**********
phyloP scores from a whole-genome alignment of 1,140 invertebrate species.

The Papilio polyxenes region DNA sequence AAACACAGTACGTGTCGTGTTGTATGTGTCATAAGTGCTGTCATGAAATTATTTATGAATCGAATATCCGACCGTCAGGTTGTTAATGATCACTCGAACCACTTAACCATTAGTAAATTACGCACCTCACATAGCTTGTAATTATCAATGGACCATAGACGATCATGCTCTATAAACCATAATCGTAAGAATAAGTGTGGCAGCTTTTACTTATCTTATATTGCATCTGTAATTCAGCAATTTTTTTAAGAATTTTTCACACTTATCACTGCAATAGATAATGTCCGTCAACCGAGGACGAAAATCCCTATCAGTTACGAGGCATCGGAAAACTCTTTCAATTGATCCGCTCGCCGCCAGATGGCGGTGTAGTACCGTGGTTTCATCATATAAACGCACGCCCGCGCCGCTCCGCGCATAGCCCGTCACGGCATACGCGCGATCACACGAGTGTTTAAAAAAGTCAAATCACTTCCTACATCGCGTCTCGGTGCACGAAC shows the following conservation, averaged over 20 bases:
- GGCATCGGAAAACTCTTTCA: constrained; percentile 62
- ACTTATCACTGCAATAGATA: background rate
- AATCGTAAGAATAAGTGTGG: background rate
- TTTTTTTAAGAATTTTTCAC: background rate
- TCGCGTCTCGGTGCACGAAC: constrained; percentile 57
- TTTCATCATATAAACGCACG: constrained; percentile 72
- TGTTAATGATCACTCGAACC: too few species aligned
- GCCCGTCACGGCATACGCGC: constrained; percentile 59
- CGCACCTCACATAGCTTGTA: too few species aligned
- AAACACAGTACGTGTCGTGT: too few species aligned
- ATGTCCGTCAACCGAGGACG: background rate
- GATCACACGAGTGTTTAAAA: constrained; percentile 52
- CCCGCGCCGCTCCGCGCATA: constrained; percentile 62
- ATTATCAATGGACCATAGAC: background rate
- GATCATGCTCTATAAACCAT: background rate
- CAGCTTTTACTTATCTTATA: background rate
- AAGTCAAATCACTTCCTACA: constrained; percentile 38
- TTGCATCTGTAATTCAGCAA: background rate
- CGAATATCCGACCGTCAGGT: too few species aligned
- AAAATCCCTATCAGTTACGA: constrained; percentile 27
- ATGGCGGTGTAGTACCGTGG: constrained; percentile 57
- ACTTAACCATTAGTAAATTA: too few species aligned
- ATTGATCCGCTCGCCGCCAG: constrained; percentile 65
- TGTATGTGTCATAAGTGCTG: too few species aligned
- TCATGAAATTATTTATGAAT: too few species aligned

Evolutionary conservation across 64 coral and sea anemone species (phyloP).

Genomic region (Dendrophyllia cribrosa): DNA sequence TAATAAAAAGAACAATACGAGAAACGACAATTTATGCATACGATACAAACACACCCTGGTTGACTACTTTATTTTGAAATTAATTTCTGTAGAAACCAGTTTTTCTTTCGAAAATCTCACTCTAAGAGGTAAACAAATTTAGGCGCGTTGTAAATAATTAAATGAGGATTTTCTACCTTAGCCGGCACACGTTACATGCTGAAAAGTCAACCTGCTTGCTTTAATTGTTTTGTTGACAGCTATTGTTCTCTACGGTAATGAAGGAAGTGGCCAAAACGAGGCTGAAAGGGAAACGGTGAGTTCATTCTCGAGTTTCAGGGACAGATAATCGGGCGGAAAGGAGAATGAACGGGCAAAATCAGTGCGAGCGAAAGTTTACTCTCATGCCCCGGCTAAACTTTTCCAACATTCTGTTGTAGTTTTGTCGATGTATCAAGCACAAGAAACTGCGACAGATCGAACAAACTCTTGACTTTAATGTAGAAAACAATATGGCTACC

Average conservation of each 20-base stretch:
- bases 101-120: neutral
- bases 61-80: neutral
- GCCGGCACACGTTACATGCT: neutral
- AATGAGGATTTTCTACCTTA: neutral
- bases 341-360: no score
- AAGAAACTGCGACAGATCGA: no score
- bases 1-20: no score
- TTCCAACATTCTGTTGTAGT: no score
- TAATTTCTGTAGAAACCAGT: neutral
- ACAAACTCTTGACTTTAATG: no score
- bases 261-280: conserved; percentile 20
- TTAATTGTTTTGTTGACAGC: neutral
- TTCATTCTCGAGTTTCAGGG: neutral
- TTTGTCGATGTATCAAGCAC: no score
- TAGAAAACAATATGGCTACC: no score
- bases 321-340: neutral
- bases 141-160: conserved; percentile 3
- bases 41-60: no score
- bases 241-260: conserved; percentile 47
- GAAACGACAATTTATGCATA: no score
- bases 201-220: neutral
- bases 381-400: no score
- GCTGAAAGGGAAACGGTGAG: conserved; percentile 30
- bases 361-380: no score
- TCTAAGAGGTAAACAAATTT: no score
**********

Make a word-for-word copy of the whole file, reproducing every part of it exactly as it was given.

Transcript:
phyloP scores from a whole-genome alignment of 1,140 invertebrate species.

The Papilio polyxenes region DNA sequence AAACACAGTACGTGTCGTGTTGTATGTGTCATAAGTGCTGTCATGAAATTATTTATGAATCGAATATCCGACCGTCAGGTTGTTAATGATCACTCGAACCACTTAACCATTAGTAAATTACGCACCTCACATAGCTTGTAATTATCAATGGACCATAGACGATCATGCTCTATAAACCATAATCGTAAGAATAAGTGTGGCAGCTTTTACTTATCTTATATTGCATCTGTAATTCAGCAATTTTTTTAAGAATTTTTCACACTTATCACTGCAATAGATAATGTCCGTCAACCGAGGACGAAAATCCCTATCAGTTACGAGGCATCGGAAAACTCTTTCAATTGATCCGCTCGCCGCCAGATGGCGGTGTAGTACCGTGGTTTCATCATATAAACGCACGCCCGCGCCGCTCCGCGCATAGCCCGTCACGGCATACGCGCGATCACACGAGTGTTTAAAAAAGTCAAATCACTTCCTACATCGCGTCTCGGTGCACGAAC shows the following conservation, averaged over 20 bases:
- GGCATCGGAAAACTCTTTCA: constrained; percentile 62
- ACTTATCACTGCAATAGATA: background rate
- AATCGTAAGAATAAGTGTGG: background rate
- TTTTTTTAAGAATTTTTCAC: background rate
- TCGCGTCTCGGTGCACGAAC: constrained; percentile 57
- TTTCATCATATAAACGCACG: constrained; percentile 72
- TGTTAATGATCACTCGAACC: too few species aligned
- GCCCGTCACGGCATACGCGC: constrained; percentile 59
- CGCACCTCACATAGCTTGTA: too few species aligned
- AAACACAGTACGTGTCGTGT: too few species aligned
- ATGTCCGTCAACCGAGGACG: background rate
- GATCACACGAGTGTTTAAAA: constrained; percentile 52
- CCCGCGCCGCTCCGCGCATA: constrained; percentile 62
- ATTATCAATGGACCATAGAC: background rate
- GATCATGCTCTATAAACCAT: background rate
- CAGCTTTTACTTATCTTATA: background rate
- AAGTCAAATCACTTCCTACA: constrained; percentile 38
- TTGCATCTGTAATTCAGCAA: background rate
- CGAATATCCGACCGTCAGGT: too few species aligned
- AAAATCCCTATCAGTTACGA: constrained; percentile 27
- ATGGCGGTGTAGTACCGTGG: constrained; percentile 57
- ACTTAACCATTAGTAAATTA: too few species aligned
- ATTGATCCGCTCGCCGCCAG: constrained; percentile 65
- TGTATGTGTCATAAGTGCTG: too few species aligned
- TCATGAAATTATTTATGAAT: too few species aligned

Evolutionary conservation across 64 coral and sea anemone species (phyloP).

Genomic region (Dendrophyllia cribrosa): DNA sequence TAATAAAAAGAACAATACGAGAAACGACAATTTATGCATACGATACAAACACACCCTGGTTGACTACTTTATTTTGAAATTAATTTCTGTAGAAACCAGTTTTTCTTTCGAAAATCTCACTCTAAGAGGTAAACAAATTTAGGCGCGTTGTAAATAATTAAATGAGGATTTTCTACCTTAGCCGGCACACGTTACATGCTGAAAAGTCAACCTGCTTGCTTTAATTGTTTTGTTGACAGCTATTGTTCTCTACGGTAATGAAGGAAGTGGCCAAAACGAGGCTGAAAGGGAAACGGTGAGTTCATTCTCGAGTTTCAGGGACAGATAATCGGGCGGAAAGGAGAATGAACGGGCAAAATCAGTGCGAGCGAAAGTTTACTCTCATGCCCCGGCTAAACTTTTCCAACATTCTGTTGTAGTTTTGTCGATGTATCAAGCACAAGAAACTGCGACAGATCGAACAAACTCTTGACTTTAATGTAGAAAACAATATGGCTACC

Average conservation of each 20-base stretch:
- bases 101-120: neutral
- bases 61-80: neutral
- GCCGGCACACGTTACATGCT: neutral
- AATGAGGATTTTCTACCTTA: neutral
- bases 341-360: no score
- AAGAAACTGCGACAGATCGA: no score
- bases 1-20: no score
- TTCCAACATTCTGTTGTAGT: no score
- TAATTTCTGTAGAAACCAGT: neutral
- ACAAACTCTTGACTTTAATG: no score
- bases 261-280: conserved; percentile 20
- TTAATTGTTTTGTTGACAGC: neutral
- TTCATTCTCGAGTTTCAGGG: neutral
- TTTGTCGATGTATCAAGCAC: no score
- TAGAAAACAATATGGCTACC: no score
- bases 321-340: neutral
- bases 141-160: conserved; percentile 3
- bases 41-60: no score
- bases 241-260: conserved; percentile 47
- GAAACGACAATTTATGCATA: no score
- bases 201-220: neutral
- bases 381-400: no score
- GCTGAAAGGGAAACGGTGAG: conserved; percentile 30
- bases 361-380: no score
- TCTAAGAGGTAAACAAATTT: no score